The inventor, the Swedish biologist Susanne Wiigh-Masak, claims that the process is good for the environment because the powder (which is essentially compost) breaks down in the soil more thoroughly and quickly than by conventional burial. She suggests that relatives plant a tree or bush above the grave as a long-term memorial.

A quick google search indicates that this idea has been around a while, but, like I said, it is the first I have heard of it.

I can imagine that this might have a certain appeal to geeky types (the liquid nitrogen and ultrasonics aspects) and for those who are environmentally conscientious (the composting and tree planting aspects). It might also have some appeal in places like Japan where I have heard that there is little land for conventional burials.

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Ajax and Accessability

sitepoint has an excellent posting on Ajax and Screenreaders: When Can It Work? With more and more sites resorting to Ajax-y interfaces (sometimes for questionable, buzzword compliance reasons), I have often wondered what the effect on the usability of these site is for those users who require screen readers to surf the web. In summary the author states:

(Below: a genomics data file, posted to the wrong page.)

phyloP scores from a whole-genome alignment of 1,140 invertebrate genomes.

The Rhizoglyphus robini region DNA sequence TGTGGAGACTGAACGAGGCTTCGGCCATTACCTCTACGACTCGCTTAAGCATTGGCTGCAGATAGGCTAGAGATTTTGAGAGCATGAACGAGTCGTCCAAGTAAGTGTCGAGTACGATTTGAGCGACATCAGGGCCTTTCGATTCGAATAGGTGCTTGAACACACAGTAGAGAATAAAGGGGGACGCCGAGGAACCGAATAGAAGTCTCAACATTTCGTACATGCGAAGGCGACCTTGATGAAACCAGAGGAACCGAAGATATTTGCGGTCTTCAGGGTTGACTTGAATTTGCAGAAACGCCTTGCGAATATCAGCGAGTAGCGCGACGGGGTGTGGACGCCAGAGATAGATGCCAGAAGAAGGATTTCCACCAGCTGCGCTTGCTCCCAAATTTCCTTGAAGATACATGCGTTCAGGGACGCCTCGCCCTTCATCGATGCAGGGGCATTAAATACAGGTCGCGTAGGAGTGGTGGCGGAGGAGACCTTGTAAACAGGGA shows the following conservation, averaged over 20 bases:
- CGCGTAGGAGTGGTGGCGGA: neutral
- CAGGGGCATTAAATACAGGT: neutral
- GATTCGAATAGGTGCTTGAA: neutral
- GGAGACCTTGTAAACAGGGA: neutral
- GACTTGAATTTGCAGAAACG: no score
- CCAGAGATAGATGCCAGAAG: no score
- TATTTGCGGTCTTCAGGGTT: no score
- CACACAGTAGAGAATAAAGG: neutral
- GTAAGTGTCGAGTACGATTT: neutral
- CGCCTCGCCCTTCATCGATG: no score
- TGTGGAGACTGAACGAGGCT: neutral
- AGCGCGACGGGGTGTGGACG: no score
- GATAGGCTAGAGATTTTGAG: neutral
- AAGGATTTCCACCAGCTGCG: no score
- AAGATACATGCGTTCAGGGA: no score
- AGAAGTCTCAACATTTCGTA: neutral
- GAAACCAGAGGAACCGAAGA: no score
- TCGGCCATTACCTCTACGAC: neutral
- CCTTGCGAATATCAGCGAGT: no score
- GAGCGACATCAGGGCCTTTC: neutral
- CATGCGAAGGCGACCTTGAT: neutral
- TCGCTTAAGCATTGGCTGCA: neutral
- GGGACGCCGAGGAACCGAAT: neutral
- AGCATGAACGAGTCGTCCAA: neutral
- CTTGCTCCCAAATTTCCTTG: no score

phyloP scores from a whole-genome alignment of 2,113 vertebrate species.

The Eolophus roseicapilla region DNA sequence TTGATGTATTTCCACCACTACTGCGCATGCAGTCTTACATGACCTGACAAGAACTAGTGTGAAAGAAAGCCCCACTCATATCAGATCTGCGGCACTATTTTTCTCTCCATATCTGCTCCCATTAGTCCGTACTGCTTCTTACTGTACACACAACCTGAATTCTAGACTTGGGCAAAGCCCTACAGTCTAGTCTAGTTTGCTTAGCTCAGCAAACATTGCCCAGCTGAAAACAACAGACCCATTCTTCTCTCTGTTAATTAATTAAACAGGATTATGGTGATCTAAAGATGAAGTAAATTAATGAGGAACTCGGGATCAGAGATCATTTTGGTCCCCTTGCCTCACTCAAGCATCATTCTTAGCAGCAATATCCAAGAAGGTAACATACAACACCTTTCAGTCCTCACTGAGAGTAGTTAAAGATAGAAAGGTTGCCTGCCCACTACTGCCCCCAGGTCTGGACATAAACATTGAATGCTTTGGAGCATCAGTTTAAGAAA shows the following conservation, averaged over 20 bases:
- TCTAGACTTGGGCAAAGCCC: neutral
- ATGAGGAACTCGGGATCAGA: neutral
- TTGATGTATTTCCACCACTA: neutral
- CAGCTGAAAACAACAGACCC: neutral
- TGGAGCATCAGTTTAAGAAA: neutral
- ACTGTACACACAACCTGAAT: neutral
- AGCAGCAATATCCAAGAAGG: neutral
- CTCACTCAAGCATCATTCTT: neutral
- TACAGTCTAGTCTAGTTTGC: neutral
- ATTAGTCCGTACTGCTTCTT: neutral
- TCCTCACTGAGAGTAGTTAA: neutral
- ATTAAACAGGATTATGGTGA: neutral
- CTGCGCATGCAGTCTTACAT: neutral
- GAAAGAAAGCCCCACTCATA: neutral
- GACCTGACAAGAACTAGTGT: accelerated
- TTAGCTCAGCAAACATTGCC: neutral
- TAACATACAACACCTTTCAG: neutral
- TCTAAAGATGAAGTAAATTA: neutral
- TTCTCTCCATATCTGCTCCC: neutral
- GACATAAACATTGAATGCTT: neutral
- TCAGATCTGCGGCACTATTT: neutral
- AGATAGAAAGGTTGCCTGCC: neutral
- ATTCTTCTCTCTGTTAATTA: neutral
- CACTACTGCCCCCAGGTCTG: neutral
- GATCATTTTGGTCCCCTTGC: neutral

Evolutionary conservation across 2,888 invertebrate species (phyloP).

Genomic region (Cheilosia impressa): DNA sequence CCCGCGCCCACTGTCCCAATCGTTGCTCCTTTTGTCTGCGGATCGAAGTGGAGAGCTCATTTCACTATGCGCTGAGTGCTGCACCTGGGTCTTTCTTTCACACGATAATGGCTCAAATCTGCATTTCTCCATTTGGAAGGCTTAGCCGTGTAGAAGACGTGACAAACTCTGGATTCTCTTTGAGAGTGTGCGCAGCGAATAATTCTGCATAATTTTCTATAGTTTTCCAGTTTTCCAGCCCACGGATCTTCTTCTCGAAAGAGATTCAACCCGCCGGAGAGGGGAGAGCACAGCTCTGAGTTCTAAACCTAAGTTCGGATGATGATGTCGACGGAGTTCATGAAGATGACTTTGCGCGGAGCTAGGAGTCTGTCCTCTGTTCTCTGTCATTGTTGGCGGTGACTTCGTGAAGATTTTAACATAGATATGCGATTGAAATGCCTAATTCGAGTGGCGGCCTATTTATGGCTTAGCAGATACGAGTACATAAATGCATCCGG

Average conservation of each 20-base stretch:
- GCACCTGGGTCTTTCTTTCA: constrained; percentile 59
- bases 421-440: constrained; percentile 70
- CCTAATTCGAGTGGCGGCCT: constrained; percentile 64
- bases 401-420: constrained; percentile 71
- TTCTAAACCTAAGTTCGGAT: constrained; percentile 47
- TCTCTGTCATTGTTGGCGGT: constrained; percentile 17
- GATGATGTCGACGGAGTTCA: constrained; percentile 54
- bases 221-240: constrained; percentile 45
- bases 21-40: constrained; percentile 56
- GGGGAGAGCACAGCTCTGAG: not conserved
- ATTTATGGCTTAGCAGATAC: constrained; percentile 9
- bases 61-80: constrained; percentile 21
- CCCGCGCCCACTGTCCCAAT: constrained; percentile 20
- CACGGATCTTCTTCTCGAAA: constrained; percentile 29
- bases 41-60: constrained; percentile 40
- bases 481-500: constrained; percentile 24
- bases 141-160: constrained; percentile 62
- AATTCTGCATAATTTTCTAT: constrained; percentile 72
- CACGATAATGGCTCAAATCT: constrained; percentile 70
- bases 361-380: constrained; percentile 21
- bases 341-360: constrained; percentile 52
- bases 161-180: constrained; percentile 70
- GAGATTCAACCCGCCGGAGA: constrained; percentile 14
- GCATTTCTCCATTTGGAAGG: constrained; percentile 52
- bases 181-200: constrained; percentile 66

Let’s face it, a great many AJAX applications (dare I say, “most”?) use this approach for its own sake, and don’t really benefit from it all — they could just as well use traditional POST and response.

I would even go a step further to call for a fundamental re-assessment of our priorities here. What we’re talking about is making dynamic client interfaces work effectively in screen readers, but maybe that was never the point. Isn’t the real point to make the applications themselves work effectively in screen readers?

Some may read this article and think, ‘meh, why should I care?’. I think that you should because a growing part of Internet users are (or are becoming) ‘senior citizens’ who may need a screen reader at some point. Why lock out a large part of your potential audience/market by succumbing to the need to chase the latest buzz? Besides, isn’t this the same sort of lesson in exclusivity that the ignorant ‘IE only’ sites are continuing to learn to this day?